Dear Fellow Travelers and Kindred Spirits,
We often hear talk about eco-sustainability but we want to propose that before you think about the earth you first consider human sustainability, the people part of the earth. We define an eco-conscious commitment to green travel as promoting the culture of the areas to which we travel and never leaving having made things worse.
Indonesia has easy to follow etiquette to help us all avoid being disrespectful travelers. We are going into their home and as such should respect their culture and customs. Together we can be model peaceful travelers! Thank you for your consideration and politeness.
1. Body language: it is rude to point with the index finger. Use, instead, your thumb and always your right hand (left is seen as impure). The head is seen as sacred, so avoid patting children’s heads, and refrain from displaying the bottoms of your feet (also seen as impure). Talking with your hands on your hips is a sign of contempt, anger or aggression.
2. Hospitality: handshaking is customary for greetings (again, use only the right hand). A common method when greeting in passing is to press your palm to your friend’s palm in front of your chests, fingers point upwards.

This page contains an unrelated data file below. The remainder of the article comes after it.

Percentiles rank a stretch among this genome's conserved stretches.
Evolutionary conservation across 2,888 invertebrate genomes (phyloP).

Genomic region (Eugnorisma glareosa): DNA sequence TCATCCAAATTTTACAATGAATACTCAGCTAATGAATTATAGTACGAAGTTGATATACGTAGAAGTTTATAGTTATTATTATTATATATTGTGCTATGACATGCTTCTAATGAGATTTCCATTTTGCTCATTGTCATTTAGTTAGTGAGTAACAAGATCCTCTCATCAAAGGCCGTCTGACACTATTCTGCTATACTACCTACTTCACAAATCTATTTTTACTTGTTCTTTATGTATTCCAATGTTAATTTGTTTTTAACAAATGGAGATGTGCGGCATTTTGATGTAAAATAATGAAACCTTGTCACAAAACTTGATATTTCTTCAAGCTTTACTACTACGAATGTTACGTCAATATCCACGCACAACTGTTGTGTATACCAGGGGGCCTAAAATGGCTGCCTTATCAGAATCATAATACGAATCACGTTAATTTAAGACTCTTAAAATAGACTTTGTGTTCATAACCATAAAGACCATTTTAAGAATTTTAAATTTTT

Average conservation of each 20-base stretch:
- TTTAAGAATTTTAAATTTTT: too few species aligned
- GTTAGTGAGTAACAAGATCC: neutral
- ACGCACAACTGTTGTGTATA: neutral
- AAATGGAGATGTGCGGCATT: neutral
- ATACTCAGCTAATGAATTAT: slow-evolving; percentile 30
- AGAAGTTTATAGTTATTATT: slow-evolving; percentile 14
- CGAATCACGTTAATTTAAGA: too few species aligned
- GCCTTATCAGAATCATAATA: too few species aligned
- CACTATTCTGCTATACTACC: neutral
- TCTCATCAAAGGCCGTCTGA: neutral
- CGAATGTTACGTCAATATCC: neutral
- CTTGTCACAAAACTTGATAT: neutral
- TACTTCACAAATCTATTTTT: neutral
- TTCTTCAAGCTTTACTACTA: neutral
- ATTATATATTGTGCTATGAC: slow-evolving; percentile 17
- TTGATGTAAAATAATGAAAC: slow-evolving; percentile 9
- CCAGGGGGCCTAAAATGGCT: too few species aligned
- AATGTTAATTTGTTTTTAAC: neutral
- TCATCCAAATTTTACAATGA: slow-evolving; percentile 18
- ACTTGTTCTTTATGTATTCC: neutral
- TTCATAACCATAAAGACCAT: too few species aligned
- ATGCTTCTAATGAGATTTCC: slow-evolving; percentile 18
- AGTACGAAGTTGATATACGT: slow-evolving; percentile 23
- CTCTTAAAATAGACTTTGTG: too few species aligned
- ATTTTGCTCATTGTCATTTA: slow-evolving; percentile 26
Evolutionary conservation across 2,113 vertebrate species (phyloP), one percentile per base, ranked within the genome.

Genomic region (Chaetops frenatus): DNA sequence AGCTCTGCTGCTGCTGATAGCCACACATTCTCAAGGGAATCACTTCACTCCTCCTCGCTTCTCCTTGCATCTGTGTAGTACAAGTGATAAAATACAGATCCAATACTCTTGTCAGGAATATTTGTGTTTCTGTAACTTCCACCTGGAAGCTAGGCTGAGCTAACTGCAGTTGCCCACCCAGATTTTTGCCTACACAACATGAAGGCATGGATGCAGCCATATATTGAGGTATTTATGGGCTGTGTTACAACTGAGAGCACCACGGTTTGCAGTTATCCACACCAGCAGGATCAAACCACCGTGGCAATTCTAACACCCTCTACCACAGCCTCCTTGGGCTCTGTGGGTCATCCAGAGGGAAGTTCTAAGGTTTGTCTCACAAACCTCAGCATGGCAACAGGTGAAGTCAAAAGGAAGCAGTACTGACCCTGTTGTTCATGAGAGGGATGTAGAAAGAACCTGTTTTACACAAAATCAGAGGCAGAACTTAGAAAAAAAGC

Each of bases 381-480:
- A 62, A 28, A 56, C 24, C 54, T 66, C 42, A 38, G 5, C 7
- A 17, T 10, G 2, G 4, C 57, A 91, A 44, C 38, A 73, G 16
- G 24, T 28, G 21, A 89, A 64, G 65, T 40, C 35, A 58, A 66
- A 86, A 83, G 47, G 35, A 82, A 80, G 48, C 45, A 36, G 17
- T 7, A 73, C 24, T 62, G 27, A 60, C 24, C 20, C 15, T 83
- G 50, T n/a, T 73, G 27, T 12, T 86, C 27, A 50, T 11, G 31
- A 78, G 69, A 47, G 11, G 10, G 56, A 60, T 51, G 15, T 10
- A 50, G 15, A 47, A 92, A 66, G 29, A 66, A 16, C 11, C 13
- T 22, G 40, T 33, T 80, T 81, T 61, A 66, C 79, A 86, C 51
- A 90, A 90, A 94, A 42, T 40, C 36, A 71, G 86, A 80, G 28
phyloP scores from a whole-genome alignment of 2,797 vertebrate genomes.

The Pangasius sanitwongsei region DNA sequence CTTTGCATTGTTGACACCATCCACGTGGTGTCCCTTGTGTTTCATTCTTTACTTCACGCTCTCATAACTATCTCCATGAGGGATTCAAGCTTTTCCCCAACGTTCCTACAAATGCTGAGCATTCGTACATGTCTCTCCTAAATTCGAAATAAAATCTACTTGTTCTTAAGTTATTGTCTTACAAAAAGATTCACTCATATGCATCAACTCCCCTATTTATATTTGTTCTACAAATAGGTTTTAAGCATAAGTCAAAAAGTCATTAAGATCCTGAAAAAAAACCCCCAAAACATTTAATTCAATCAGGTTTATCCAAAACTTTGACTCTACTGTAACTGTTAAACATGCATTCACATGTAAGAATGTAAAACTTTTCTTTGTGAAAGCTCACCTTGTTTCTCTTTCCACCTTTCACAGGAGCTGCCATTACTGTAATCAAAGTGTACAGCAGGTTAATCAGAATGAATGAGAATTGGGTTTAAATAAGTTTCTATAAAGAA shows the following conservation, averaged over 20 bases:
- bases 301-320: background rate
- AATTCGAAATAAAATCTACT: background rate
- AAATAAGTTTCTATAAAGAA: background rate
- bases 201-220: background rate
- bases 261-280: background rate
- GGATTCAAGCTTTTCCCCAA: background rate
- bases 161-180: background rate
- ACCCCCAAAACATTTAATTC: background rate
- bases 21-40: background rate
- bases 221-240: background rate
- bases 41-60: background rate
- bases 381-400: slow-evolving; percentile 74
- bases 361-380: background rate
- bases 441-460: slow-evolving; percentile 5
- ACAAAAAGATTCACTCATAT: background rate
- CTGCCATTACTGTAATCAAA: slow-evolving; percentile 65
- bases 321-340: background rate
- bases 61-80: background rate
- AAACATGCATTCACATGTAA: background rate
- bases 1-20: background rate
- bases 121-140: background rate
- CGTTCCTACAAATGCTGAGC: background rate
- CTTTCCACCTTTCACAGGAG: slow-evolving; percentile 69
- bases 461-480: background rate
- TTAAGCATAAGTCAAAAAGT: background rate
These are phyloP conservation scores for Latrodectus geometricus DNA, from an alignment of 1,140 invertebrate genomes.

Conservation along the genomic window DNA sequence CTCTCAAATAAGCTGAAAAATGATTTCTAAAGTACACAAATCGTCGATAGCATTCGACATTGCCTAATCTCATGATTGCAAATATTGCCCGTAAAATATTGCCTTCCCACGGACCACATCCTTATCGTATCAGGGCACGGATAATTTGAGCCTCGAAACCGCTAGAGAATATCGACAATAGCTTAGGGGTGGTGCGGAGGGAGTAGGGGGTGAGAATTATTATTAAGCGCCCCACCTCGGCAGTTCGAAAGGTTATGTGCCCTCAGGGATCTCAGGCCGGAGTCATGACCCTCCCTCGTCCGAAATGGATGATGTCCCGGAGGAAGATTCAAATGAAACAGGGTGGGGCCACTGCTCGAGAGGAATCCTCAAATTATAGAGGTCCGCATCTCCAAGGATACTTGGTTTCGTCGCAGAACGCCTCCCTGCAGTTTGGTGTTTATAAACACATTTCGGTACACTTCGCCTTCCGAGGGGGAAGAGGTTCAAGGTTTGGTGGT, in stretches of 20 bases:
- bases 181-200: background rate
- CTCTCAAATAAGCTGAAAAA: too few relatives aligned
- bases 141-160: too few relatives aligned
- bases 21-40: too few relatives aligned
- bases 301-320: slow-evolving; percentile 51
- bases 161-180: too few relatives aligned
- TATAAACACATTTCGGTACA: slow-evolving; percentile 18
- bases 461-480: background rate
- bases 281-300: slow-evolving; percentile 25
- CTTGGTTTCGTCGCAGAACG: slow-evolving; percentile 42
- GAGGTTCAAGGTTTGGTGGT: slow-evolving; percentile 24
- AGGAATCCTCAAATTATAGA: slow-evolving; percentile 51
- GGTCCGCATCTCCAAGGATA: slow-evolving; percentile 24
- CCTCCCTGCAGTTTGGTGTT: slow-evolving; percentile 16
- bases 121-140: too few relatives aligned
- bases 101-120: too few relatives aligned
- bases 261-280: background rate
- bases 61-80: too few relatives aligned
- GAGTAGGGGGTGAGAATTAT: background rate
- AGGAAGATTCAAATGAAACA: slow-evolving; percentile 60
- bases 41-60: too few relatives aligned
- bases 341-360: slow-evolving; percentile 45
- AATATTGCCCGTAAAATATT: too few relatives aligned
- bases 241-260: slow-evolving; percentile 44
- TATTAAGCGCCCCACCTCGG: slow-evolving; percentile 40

3. Visitors: always welcome with refreshments, but refrain from eating or drinking until host says ‘silakan’ (please begin). When eating with hands, first wash hands, then use right hand only. Sandals and shoes may be left outside the entrance the home.
4. What to Wear: When visiting rural villages, skimpy attire is not considered appropriate.
5. Public affection: touching between members of the same sex is seen as friendship affection, but affection between members of the opposite sex is seldom seen in public.
6. Bargaining: in a Balinese market, haggling over price is not considered impolite, but be pleasant. Bali is not one of those places where making an agitated display of negotiations is considered part of the process. Smile, and insist on the price you want to pay, and if they refuse your price, smile, say ‘thank you’ (terima kasi) and walk away.
1. For both men and women, when entering a temple, wear a sarong around the waist.
2. Please ask permission before taking pictures.
3. Please avoid pointing the soles of the feet towards the shrines if sitting on the ground.
4. And when in doubt just in case you find yourself not knowing the etiquette learn how to say ‘ma’af sekali’ (very sorry).
5. Women on their cycle are not allowed in the temple, nor are women who have recently given birth
Basically, the Balinese only have four first names:
First child: Wayan or Putu
Second child: Made or Kadek
Third child: Nyoman or Koman
Fourth child: Ketut
Fifth child: Start over with Wayan or Putu, and so on….
So don’t get confused if you feel like everyone you meet has the same name!
Balinese Social Structure
Balinese follow the caste system, and there are four castes in Balinese society. Intermarriage between castes is prohibited. Balinese live in villages, and the family is the basic unit of the Balinese society. A society of families who live in a neighborhood village is called a ‘banjar.’